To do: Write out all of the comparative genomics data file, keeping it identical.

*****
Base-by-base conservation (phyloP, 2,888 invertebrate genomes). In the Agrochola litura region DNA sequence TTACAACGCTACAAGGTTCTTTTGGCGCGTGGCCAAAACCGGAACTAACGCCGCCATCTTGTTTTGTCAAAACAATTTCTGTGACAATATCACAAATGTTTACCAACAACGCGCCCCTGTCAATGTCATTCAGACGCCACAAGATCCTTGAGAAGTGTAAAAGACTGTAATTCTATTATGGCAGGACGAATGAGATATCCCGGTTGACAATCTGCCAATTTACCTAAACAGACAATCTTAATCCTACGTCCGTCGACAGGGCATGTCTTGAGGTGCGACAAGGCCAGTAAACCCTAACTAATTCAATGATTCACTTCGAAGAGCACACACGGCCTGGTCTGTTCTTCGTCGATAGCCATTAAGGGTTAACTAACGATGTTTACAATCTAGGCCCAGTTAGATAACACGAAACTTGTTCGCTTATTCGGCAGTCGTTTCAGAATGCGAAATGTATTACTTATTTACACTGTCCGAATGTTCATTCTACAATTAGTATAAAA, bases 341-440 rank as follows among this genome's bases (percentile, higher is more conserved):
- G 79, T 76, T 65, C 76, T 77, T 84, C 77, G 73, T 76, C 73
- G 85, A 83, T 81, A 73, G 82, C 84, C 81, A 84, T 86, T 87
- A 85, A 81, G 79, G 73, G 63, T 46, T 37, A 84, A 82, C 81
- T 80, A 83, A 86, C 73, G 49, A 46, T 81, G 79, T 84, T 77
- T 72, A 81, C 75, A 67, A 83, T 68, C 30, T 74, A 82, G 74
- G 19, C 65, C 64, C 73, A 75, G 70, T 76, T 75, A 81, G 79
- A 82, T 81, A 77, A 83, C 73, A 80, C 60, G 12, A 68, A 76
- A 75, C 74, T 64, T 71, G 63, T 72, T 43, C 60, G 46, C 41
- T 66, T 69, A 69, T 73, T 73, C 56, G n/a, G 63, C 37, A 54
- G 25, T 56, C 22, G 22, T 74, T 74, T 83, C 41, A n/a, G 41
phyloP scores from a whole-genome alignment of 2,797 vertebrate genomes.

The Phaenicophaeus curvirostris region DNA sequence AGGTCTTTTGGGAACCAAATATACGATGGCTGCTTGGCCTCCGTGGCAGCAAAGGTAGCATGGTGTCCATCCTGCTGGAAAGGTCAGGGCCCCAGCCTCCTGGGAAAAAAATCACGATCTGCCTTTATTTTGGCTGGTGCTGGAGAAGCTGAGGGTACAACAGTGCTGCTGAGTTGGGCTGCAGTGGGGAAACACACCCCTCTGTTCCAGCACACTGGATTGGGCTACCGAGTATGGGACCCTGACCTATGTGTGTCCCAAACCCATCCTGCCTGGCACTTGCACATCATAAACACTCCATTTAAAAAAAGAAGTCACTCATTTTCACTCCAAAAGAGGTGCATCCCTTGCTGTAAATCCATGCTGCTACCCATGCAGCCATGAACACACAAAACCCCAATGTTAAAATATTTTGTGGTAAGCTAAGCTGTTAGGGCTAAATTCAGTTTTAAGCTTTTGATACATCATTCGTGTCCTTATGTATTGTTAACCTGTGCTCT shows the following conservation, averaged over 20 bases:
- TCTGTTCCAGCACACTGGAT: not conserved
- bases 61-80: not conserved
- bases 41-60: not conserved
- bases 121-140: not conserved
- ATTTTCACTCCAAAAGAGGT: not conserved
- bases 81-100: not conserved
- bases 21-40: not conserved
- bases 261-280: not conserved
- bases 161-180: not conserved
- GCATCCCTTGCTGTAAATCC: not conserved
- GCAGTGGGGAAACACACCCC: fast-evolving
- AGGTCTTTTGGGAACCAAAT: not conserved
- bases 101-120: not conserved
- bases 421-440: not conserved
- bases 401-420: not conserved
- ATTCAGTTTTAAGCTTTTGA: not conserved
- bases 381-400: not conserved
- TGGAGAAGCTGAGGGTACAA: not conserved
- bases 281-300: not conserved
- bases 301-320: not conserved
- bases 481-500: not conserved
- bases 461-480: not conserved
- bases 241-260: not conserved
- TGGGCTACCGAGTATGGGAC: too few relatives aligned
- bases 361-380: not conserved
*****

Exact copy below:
Base-by-base conservation (phyloP, 2,888 invertebrate genomes). In the Agrochola litura region DNA sequence TTACAACGCTACAAGGTTCTTTTGGCGCGTGGCCAAAACCGGAACTAACGCCGCCATCTTGTTTTGTCAAAACAATTTCTGTGACAATATCACAAATGTTTACCAACAACGCGCCCCTGTCAATGTCATTCAGACGCCACAAGATCCTTGAGAAGTGTAAAAGACTGTAATTCTATTATGGCAGGACGAATGAGATATCCCGGTTGACAATCTGCCAATTTACCTAAACAGACAATCTTAATCCTACGTCCGTCGACAGGGCATGTCTTGAGGTGCGACAAGGCCAGTAAACCCTAACTAATTCAATGATTCACTTCGAAGAGCACACACGGCCTGGTCTGTTCTTCGTCGATAGCCATTAAGGGTTAACTAACGATGTTTACAATCTAGGCCCAGTTAGATAACACGAAACTTGTTCGCTTATTCGGCAGTCGTTTCAGAATGCGAAATGTATTACTTATTTACACTGTCCGAATGTTCATTCTACAATTAGTATAAAA, bases 341-440 rank as follows among this genome's bases (percentile, higher is more conserved):
- G 79, T 76, T 65, C 76, T 77, T 84, C 77, G 73, T 76, C 73
- G 85, A 83, T 81, A 73, G 82, C 84, C 81, A 84, T 86, T 87
- A 85, A 81, G 79, G 73, G 63, T 46, T 37, A 84, A 82, C 81
- T 80, A 83, A 86, C 73, G 49, A 46, T 81, G 79, T 84, T 77
- T 72, A 81, C 75, A 67, A 83, T 68, C 30, T 74, A 82, G 74
- G 19, C 65, C 64, C 73, A 75, G 70, T 76, T 75, A 81, G 79
- A 82, T 81, A 77, A 83, C 73, A 80, C 60, G 12, A 68, A 76
- A 75, C 74, T 64, T 71, G 63, T 72, T 43, C 60, G 46, C 41
- T 66, T 69, A 69, T 73, T 73, C 56, G n/a, G 63, C 37, A 54
- G 25, T 56, C 22, G 22, T 74, T 74, T 83, C 41, A n/a, G 41
phyloP scores from a whole-genome alignment of 2,797 vertebrate genomes.

The Phaenicophaeus curvirostris region DNA sequence AGGTCTTTTGGGAACCAAATATACGATGGCTGCTTGGCCTCCGTGGCAGCAAAGGTAGCATGGTGTCCATCCTGCTGGAAAGGTCAGGGCCCCAGCCTCCTGGGAAAAAAATCACGATCTGCCTTTATTTTGGCTGGTGCTGGAGAAGCTGAGGGTACAACAGTGCTGCTGAGTTGGGCTGCAGTGGGGAAACACACCCCTCTGTTCCAGCACACTGGATTGGGCTACCGAGTATGGGACCCTGACCTATGTGTGTCCCAAACCCATCCTGCCTGGCACTTGCACATCATAAACACTCCATTTAAAAAAAGAAGTCACTCATTTTCACTCCAAAAGAGGTGCATCCCTTGCTGTAAATCCATGCTGCTACCCATGCAGCCATGAACACACAAAACCCCAATGTTAAAATATTTTGTGGTAAGCTAAGCTGTTAGGGCTAAATTCAGTTTTAAGCTTTTGATACATCATTCGTGTCCTTATGTATTGTTAACCTGTGCTCT shows the following conservation, averaged over 20 bases:
- TCTGTTCCAGCACACTGGAT: not conserved
- bases 61-80: not conserved
- bases 41-60: not conserved
- bases 121-140: not conserved
- ATTTTCACTCCAAAAGAGGT: not conserved
- bases 81-100: not conserved
- bases 21-40: not conserved
- bases 261-280: not conserved
- bases 161-180: not conserved
- GCATCCCTTGCTGTAAATCC: not conserved
- GCAGTGGGGAAACACACCCC: fast-evolving
- AGGTCTTTTGGGAACCAAAT: not conserved
- bases 101-120: not conserved
- bases 421-440: not conserved
- bases 401-420: not conserved
- ATTCAGTTTTAAGCTTTTGA: not conserved
- bases 381-400: not conserved
- TGGAGAAGCTGAGGGTACAA: not conserved
- bases 281-300: not conserved
- bases 301-320: not conserved
- bases 481-500: not conserved
- bases 461-480: not conserved
- bases 241-260: not conserved
- TGGGCTACCGAGTATGGGAC: too few relatives aligned
- bases 361-380: not conserved